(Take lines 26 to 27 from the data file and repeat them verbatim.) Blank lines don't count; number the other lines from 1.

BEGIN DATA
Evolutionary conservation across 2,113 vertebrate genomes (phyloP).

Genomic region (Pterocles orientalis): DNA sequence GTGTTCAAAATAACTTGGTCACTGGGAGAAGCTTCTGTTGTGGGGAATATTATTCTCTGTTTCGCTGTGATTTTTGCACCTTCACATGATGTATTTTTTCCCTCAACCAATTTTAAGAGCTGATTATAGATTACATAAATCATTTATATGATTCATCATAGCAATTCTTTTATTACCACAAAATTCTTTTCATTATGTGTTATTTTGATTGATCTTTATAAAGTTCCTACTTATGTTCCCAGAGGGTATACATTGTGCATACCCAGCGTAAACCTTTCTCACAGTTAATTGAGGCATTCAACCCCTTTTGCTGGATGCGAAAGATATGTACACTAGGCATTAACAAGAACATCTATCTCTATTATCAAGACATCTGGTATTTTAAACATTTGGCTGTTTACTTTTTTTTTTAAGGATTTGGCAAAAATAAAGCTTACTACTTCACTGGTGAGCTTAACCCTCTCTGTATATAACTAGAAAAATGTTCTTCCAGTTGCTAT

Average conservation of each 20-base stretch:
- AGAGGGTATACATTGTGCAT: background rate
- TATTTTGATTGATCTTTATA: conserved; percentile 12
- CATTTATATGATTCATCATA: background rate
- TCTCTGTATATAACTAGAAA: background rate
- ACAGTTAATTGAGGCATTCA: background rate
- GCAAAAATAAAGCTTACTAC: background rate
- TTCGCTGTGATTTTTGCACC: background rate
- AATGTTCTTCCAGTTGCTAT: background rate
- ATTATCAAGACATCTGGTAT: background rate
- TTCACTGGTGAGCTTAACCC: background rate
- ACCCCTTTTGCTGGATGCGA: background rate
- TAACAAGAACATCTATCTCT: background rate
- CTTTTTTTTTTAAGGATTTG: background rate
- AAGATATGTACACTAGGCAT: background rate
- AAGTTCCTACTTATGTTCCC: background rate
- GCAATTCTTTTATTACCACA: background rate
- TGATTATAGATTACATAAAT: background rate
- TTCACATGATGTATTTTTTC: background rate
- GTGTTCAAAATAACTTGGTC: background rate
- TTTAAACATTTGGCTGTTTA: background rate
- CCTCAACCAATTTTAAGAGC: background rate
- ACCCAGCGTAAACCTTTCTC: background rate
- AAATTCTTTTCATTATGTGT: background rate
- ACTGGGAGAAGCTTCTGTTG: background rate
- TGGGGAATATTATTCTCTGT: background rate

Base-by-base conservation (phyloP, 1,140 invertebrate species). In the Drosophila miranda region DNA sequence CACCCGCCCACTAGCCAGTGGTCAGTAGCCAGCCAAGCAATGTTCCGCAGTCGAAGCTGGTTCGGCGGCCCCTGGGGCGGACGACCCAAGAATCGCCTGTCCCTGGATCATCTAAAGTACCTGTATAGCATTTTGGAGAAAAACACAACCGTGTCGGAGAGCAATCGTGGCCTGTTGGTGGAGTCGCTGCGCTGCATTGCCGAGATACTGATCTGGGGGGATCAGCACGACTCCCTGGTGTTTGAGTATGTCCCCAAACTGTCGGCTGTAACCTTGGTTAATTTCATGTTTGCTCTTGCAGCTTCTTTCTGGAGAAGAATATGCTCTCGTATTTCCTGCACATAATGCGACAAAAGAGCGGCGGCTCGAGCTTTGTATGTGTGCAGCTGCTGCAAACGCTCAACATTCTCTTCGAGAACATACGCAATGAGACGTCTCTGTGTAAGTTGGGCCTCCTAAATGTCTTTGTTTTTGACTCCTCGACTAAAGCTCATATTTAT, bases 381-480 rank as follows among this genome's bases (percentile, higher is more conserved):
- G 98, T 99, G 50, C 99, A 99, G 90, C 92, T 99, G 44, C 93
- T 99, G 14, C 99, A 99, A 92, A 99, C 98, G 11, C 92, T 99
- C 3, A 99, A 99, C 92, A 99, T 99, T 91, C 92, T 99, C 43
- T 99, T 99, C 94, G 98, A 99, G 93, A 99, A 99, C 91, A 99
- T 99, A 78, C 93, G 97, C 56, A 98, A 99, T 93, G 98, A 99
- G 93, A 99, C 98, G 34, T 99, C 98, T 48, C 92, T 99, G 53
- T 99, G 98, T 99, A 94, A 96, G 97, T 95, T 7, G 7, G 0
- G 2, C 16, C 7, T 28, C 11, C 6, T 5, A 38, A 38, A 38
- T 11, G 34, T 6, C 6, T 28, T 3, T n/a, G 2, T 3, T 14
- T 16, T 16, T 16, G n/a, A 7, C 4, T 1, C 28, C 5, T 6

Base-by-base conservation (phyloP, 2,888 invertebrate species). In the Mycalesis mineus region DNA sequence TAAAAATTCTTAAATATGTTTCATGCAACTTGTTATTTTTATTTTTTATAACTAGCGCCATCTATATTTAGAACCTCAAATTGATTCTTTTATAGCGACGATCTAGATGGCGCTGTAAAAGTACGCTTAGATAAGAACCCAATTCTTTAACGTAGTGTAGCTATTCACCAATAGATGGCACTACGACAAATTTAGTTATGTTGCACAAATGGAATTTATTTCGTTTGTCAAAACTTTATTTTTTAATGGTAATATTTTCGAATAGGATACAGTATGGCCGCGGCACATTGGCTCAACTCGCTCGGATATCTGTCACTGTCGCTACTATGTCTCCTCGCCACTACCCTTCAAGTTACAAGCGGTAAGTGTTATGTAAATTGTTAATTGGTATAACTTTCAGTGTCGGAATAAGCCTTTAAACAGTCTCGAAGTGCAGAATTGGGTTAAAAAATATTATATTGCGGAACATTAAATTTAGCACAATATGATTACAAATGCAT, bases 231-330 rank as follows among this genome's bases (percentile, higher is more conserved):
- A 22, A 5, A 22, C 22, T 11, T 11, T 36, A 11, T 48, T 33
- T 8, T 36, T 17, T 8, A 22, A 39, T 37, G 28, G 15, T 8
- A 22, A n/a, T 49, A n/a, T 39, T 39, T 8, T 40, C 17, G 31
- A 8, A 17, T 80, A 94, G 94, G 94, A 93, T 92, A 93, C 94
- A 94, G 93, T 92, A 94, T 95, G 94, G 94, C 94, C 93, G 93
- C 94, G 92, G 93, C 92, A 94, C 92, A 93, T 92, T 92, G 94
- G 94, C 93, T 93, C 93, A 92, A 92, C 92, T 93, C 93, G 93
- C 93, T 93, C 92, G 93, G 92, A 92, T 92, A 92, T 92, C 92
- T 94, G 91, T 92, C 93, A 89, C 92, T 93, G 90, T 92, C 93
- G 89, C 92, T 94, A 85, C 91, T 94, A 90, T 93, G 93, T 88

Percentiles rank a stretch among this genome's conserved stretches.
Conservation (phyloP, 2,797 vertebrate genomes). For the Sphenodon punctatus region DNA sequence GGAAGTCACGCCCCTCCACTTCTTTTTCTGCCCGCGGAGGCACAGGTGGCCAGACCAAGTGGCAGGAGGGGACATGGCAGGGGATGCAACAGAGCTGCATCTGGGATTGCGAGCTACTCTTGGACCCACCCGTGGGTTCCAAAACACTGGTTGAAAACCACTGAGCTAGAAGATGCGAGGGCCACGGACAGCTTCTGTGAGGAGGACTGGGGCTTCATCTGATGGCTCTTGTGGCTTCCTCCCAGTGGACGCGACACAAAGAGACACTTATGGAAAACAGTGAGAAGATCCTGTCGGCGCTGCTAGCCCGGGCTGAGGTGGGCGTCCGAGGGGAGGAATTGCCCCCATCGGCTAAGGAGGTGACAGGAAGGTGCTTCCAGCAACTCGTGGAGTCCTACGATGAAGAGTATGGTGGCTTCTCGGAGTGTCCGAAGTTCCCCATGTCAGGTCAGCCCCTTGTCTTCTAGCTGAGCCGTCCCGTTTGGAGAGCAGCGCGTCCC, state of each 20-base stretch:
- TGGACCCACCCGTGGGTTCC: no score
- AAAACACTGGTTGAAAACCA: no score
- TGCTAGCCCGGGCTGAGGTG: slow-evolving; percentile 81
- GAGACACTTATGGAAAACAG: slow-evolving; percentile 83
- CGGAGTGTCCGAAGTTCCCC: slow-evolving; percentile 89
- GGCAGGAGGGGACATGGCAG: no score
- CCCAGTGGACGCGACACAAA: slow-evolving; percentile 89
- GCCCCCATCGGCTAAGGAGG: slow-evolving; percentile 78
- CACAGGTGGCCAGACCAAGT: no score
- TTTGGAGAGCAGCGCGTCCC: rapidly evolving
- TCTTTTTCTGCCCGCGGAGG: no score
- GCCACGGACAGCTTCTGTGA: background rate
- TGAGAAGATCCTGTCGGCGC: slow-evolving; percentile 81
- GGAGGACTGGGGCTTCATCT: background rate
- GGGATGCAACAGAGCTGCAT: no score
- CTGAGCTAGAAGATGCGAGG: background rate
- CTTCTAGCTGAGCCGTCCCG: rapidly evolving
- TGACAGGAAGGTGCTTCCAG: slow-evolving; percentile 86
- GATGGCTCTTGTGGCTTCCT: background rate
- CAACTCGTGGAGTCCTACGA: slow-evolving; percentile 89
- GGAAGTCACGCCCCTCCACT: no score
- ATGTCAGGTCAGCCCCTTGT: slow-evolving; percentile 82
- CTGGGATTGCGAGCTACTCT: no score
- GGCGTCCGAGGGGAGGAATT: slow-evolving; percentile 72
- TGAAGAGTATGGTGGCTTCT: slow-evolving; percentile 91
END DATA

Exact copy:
- AAATTCTTTTCATTATGTGT: background rate
- ACTGGGAGAAGCTTCTGTTG: background rate